Coating Carbon Fibers With Platinum

Uniform coats are produced relatively inexpensively.

A process for coating carbon fibers with platinum has been developed. The process may also be adaptable to coating carbon fibers with other noble and refractory metals, including rhenium and iridium. The coated carbon fibers would be used as ingredients of matrix/fiber composite materials that would resist oxidation at high temperatures. The metal coats would contribute to oxidation resistance by keeping atmospheric oxygen away from fibers when cracks form in the matrices.

Other processes that have been used to coat carbon fibers with metals have significant disadvantages:

  • Metal-vapor deposition processes yield coats that are nonuniform along both the lengths and the circumferences of the fibers.
  • The electrical resistivities of carbon fibers are too high to be compatible with electrolytic processes.
  • Metal/organic vapor deposition entails the use of expensive starting materials, it may be necessary to use a furnace, and the starting materials and/or materials generated in the process may be hazardous.

The present process does not have these disadvantages. It yields uniform, nonporous coats and is relatively inexpensive.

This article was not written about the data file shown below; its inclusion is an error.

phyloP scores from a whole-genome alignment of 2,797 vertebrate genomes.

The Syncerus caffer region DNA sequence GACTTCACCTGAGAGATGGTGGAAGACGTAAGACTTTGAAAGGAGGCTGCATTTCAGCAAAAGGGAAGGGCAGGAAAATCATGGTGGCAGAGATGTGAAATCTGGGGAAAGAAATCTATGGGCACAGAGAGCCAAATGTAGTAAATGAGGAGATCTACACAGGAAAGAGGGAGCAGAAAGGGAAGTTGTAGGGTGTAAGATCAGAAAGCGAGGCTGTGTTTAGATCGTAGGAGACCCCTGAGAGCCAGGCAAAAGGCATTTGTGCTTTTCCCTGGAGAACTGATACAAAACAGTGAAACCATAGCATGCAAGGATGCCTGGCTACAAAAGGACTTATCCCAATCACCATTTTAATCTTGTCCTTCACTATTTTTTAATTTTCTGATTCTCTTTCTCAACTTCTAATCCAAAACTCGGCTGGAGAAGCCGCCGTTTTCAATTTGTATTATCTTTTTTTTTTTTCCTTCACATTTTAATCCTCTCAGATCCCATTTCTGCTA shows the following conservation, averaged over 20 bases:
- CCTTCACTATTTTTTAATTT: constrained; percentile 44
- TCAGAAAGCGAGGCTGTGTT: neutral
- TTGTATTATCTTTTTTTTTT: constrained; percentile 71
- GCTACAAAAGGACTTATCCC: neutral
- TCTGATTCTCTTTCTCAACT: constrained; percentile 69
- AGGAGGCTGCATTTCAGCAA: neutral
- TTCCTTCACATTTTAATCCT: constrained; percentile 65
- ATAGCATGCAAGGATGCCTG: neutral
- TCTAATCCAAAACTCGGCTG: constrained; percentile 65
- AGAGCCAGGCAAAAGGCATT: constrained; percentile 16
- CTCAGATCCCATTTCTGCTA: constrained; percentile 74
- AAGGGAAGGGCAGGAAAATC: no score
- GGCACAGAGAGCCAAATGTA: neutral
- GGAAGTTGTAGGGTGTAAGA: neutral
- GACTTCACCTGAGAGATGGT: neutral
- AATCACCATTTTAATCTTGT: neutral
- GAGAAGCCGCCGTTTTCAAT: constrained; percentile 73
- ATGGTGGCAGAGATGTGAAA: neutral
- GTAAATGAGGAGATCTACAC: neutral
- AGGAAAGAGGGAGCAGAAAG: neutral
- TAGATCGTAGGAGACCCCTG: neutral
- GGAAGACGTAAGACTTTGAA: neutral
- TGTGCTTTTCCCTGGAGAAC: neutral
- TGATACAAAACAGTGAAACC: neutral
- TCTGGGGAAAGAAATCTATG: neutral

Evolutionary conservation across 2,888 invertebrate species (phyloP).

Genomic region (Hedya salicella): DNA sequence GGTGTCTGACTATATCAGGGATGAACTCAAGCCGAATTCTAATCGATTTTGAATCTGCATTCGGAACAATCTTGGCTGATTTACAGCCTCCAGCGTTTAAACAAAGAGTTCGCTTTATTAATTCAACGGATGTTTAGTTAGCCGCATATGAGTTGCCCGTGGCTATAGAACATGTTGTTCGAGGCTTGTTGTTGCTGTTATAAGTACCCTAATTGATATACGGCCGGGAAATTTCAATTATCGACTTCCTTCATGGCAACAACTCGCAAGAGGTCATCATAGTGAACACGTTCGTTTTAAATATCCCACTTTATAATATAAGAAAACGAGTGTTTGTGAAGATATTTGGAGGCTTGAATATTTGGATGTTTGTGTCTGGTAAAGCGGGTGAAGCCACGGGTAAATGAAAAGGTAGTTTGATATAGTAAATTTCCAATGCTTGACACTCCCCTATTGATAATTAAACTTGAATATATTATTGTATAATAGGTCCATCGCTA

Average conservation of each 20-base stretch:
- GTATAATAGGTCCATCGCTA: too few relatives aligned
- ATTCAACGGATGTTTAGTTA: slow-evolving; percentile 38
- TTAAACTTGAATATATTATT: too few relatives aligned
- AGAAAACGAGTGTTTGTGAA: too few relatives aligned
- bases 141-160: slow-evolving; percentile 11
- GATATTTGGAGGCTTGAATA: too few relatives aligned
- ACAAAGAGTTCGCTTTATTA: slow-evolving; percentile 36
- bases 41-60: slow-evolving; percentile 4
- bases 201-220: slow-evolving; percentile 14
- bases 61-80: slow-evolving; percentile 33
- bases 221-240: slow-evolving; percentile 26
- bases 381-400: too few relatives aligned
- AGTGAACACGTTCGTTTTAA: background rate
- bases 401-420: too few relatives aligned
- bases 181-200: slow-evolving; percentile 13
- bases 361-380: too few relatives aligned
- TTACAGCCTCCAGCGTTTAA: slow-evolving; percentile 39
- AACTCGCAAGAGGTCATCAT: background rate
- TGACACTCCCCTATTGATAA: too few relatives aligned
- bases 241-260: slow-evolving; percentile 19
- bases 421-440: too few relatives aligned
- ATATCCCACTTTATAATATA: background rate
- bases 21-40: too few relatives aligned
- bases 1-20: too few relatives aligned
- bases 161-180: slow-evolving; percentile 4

The process can be summarized as one of pretreatment followed by electroless deposition. The process consists of the following steps:

  • The surfaces of the fiber are activated by deposition of palladium crystallites from a solution.
  • The surface-activated fibers are immersed in a solution that contains platinum.
  • A reducing agent is used to supply electrons to effect a chemical reduction in situ.

The chemical reduction displaces the platinum from the solution. The displaced platinum becomes deposited on the fibers. Each platinum atom that has been deposited acts as a catalytic site for the deposition of another platinum atom. Hence, the deposition process can also be characterized as autocatalytic. The thickness of the deposited metal can be tailored via the duration of immersion and the chemical activity of the solution.

This work was done by Michael R. Effinger of Marshall Space Flight Center, Peter Duncan and Duncan Coupland of Johnson-Matthey Noble Metals, and Mark J. Rigali of Advanced Ceramics Research. MFS-32021

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